Blackpool Illuminations Shine On
The English seaside resort town of Blackpool, County Lancashire, is home to one of the greatest free light shows on earth. The annual Blackpool Illuminations will shine for 66 days this year, from Sept. 4 to Nov. 8. Referred to locally as The Lights, the display’s long history illustrates the exponential rate of development of artificial light sources, from eight precious arc lamps in 1879 to 1 million LEDs and other sources today.
Continuing a 136-year tradition, six miles of Blackpool’s coastal promenade will display 1 million electric lamps in various configurations and installations, including 40 large tableaux and, new this year, a 3D projection show to adorn The Blackpool Tower building.
In total, visitors can enjoy more than 500 light-based scenic designs and features, as well as programs like “Ride the Lights,” which lets visitors preview the illuminated promenade by bicycle. And each year, the Festival of Light features interactive installations to offer a contemporary look at the concept of light and art working together to create entertainment.
The Blackpool Illuminations will shine from Sept. 4 to Nov. 8. The annual event attracts visitors from around the world, offering an amazing look at technology and tradition.
The first Illuminations or “artificial sunshine” experiment was sanctioned by Blackpool’s Council, which provided £5000 in funding to explore the concept of electric street lighting. The original technology — Siemens dynamo-electric machines — required 16 Robey engines for power. The eight lamps, spaced 320 yards apart, emitted the equivalent of 48,000 candles of light. It may sound like a rudimentary setup today, but at least 70,000 visitors witnessed the event, which was widely publicized, in its inaugural year. Not until 12 months later would Thomas Edison patent the electric light bulb, and Blackpool’s 1879 display is one of the earliest instances of electric street lighting.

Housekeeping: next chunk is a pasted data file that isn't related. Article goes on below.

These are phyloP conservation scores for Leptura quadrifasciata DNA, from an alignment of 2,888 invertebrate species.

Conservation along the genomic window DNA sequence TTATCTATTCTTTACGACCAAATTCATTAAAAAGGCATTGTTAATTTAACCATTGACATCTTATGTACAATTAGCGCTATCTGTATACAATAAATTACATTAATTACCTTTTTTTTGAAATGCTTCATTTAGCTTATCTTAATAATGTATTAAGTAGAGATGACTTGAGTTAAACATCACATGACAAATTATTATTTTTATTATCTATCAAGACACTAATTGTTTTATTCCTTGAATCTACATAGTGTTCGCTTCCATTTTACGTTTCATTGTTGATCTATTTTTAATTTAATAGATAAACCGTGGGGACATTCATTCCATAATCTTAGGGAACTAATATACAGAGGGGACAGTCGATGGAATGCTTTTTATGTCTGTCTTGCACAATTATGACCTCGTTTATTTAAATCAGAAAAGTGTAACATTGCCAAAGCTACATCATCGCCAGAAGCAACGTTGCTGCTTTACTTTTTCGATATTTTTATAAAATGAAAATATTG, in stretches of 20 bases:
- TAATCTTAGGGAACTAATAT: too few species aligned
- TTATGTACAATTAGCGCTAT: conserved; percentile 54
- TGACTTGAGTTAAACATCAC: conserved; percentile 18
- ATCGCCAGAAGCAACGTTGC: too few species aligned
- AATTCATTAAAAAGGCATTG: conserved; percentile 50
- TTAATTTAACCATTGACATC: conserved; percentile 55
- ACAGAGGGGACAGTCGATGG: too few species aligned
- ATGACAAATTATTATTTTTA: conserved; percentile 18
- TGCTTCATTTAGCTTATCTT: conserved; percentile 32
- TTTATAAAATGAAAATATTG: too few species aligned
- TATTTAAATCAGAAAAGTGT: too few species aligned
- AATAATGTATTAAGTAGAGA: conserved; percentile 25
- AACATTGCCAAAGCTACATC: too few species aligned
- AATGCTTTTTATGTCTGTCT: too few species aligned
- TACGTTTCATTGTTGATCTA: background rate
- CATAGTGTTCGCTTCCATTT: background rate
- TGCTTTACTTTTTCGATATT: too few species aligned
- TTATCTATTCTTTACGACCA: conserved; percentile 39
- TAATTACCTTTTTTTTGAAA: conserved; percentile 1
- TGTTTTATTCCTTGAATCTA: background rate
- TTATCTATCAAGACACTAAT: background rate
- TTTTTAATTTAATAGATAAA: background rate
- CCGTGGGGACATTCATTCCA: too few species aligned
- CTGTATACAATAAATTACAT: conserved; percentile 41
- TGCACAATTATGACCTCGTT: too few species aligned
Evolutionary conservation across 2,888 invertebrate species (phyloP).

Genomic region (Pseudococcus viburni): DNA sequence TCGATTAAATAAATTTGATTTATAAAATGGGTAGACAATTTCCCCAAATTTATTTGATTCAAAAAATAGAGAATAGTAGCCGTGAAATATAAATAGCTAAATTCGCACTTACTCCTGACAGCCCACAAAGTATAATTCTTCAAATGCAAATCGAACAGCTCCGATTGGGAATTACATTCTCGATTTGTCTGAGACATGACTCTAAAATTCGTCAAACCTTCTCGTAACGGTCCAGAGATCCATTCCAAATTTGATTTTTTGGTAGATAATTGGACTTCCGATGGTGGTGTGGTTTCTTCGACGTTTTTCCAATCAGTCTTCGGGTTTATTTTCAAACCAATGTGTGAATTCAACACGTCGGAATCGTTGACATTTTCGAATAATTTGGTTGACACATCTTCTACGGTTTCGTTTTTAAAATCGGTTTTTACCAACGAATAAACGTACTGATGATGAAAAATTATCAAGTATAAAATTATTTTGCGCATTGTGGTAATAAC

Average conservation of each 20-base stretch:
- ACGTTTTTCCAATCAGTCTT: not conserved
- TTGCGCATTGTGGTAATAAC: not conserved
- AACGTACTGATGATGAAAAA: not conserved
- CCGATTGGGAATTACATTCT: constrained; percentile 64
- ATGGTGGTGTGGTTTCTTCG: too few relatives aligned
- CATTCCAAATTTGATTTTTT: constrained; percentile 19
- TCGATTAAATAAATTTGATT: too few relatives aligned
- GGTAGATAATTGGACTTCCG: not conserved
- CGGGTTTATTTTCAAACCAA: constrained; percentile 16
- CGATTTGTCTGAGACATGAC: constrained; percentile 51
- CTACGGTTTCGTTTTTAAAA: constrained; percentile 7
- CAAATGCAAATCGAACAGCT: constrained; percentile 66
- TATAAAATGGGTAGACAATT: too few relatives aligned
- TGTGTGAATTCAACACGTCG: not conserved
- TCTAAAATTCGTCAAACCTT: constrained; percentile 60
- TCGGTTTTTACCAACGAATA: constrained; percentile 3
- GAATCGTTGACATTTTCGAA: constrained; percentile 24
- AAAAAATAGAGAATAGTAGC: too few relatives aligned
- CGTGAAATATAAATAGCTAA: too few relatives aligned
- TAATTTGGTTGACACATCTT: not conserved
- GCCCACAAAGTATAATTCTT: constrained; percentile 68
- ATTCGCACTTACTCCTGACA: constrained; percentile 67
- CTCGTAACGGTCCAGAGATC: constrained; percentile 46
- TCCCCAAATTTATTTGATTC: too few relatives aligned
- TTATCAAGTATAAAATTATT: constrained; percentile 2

The first modern manifestation of Blackpool Illuminations was in 1912, set to coincide with the very first royal visit to Blackpool and the opening of a new section of promenade, called Princess Parade, by Princess Louise. To mark the occasion, electrical engineers arranged about 10,000 bulbs in what was then a novel fashion of garland lamps. The after-season event was such a boon to local commerce, the Blackpool business community lobbied for its annual reprisal. With the exception of some years surrounding World War I and World War II, the Illuminations have returned and grown annually; over 3.5 million visitors are expected to attend the 2015 event.
Today, Blackpool Illuminations uses electricity from renewable resources comprising wind, small-scale hydro, landfill and biogas. In 2004, two wind turbines were introduced on the South Promenade, linked directly to the Illuminations supply, that generate about 3 percent of the power needed. The production team is also exploring other renewable options, such as solar power.
The procurement of green electricity has reduced the annual carbon dioxide emissions to zero, saving the atmosphere from about 420 metric tons of CO2 each year. First introduced to the event in 2002, high-efficiency LEDs are now used in over 30 percent of the show and are standard for all new and upgraded features. Over the years, low-voltage neon, lamps and microprocessor control technologies have all contributed to the Illuminations’ decreased energy consumption. Blackpool Illuminations draws millions to the Fylde Coast each year, proving simultaneously the powerful draws of tradition and new technology.
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